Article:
Berkeley’s Southside Area is a heavily pedestrian-oriented neighborhood. The design challenge facing EHDD was how to infill the existing streetscape with 874 beds in dormitory and apartment-style student housing for the University of California, Berkeley – and ensure it peacefully coexists with nine-story residential towers and smaller historic Southside Area neighborhood buildings.
With careful attention to the scale and massing of the buildings, the design is responsive to the rich, eclectic character of the neighborhood through respect for and creative interpretation of existing architectural and urban characteristics. The buildings step from 4 to 7 stories in height. Sloped roof forms, bay windows and other building elements were added to articulate the building mass. Orienting the infill buildings to the street and activating the street façades with lobby entrances, apartment patios and elevated porches, exterior staircases, and landscaped walkways brings life back to the street and creates a safer, more pedestrian friendly environment.
The existing centralized dining hall buildings were demolished, allowing for new landscaped courtyards to be placed in the middle of each site. These courtyards serve as informal activity areas for social interaction and are the focus of the residential community. The existing spaces under the demolished dining halls were renovated to provide new recreational, academic and summer conference spaces, and are daylit with large light courts.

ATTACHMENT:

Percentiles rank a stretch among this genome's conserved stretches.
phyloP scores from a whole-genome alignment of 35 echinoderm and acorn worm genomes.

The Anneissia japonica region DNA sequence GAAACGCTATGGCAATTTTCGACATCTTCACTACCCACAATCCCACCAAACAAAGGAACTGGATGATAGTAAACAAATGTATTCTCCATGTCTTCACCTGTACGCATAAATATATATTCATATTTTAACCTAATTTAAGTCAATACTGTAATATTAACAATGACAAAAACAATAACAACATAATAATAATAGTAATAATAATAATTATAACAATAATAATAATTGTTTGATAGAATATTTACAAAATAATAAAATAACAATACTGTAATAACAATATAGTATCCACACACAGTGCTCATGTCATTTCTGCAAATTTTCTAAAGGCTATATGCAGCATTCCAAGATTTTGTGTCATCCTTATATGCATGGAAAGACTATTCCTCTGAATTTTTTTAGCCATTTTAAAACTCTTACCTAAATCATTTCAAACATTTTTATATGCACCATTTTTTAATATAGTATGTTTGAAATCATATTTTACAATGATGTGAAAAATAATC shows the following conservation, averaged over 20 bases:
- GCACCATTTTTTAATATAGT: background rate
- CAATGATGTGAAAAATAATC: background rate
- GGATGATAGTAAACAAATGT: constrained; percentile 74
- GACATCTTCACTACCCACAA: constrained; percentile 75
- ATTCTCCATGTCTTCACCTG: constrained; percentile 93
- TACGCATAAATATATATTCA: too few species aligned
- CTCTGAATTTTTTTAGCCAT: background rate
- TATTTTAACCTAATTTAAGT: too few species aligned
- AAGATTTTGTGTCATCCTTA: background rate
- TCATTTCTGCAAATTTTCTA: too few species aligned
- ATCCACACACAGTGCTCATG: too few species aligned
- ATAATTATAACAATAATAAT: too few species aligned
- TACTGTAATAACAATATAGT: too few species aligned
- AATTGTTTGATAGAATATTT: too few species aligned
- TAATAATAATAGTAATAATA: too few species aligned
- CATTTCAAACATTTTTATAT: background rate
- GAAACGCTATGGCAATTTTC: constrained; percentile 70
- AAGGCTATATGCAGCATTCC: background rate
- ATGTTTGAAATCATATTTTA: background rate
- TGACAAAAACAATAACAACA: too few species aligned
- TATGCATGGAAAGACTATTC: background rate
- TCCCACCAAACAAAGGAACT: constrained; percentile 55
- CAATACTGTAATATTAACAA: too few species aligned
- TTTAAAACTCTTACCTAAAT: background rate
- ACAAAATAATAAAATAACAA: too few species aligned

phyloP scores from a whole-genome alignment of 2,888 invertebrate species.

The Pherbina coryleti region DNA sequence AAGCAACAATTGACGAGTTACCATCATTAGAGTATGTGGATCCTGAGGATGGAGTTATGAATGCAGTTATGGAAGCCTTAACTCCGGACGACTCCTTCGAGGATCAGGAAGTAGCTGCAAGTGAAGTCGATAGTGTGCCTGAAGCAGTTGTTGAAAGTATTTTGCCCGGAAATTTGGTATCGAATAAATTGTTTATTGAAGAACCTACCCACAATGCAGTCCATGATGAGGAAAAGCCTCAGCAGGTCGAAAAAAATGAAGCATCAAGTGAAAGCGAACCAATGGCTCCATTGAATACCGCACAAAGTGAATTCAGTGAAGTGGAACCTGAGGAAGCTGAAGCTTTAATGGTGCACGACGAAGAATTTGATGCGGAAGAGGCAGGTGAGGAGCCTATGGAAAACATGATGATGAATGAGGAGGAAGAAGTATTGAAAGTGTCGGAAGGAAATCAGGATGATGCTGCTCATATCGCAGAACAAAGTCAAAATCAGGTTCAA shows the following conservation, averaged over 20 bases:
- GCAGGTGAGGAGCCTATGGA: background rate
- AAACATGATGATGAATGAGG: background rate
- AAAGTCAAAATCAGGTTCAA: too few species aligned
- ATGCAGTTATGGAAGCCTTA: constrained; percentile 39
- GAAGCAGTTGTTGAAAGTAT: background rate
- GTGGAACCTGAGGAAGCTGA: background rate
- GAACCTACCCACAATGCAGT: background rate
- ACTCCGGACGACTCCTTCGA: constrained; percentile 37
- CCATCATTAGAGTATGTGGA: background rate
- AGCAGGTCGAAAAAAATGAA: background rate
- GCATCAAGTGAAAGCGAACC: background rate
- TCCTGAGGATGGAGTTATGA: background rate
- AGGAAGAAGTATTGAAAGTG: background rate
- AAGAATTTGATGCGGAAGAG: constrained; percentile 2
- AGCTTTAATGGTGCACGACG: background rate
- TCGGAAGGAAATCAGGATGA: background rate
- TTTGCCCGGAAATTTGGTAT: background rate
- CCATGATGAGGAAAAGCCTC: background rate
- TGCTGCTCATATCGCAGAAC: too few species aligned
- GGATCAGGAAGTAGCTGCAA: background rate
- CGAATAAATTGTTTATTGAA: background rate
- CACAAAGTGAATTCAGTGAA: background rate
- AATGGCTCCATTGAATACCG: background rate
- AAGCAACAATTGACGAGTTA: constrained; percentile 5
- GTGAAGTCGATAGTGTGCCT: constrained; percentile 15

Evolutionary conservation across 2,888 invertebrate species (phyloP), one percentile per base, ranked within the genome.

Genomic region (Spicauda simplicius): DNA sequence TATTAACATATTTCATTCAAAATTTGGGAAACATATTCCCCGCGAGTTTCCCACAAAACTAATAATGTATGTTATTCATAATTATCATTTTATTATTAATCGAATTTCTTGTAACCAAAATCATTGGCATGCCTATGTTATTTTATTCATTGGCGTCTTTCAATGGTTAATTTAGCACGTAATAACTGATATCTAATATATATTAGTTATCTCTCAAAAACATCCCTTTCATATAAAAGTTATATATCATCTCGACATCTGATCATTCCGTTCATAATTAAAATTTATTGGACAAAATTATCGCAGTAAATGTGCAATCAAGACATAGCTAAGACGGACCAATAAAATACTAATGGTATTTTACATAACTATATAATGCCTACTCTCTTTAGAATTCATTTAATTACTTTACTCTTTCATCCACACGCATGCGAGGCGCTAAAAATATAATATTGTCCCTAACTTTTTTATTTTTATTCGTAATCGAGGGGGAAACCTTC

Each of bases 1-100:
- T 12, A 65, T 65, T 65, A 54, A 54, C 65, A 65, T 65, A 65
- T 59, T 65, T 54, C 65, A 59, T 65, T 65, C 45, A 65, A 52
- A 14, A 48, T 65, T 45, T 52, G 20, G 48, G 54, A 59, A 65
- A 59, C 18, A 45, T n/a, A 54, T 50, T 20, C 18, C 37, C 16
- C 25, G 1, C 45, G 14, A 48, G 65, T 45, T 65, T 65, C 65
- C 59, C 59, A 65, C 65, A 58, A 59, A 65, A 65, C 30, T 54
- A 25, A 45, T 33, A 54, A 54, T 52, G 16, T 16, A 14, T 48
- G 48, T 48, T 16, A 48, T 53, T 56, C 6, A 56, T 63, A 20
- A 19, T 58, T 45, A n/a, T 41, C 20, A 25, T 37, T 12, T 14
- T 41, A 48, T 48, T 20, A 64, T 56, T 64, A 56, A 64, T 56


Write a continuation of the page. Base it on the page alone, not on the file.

The name “Infill Student Housing” speaks to one of the primary sustainable strategies employed: Urban Redevelopment. Students are within walking distance to campus, close to public transportation and have access to bicycle storage, helping to reduce dependence on automobiles. Comfortable, technologically-advanced and energy-efficient, this project was designed to be the equivalent of LEED Silver certification, with energy performance expected to exceed California’s Title 24 by 20%.
SCUP/AIA Committee on Architecture for Education
Large Project in the New Construction Category, SEAONC
AIA California Council
American Institute of Architects
AIA California Council
AIA San Francisco
Berkeley Design Advocates
American Society of Landscape Architects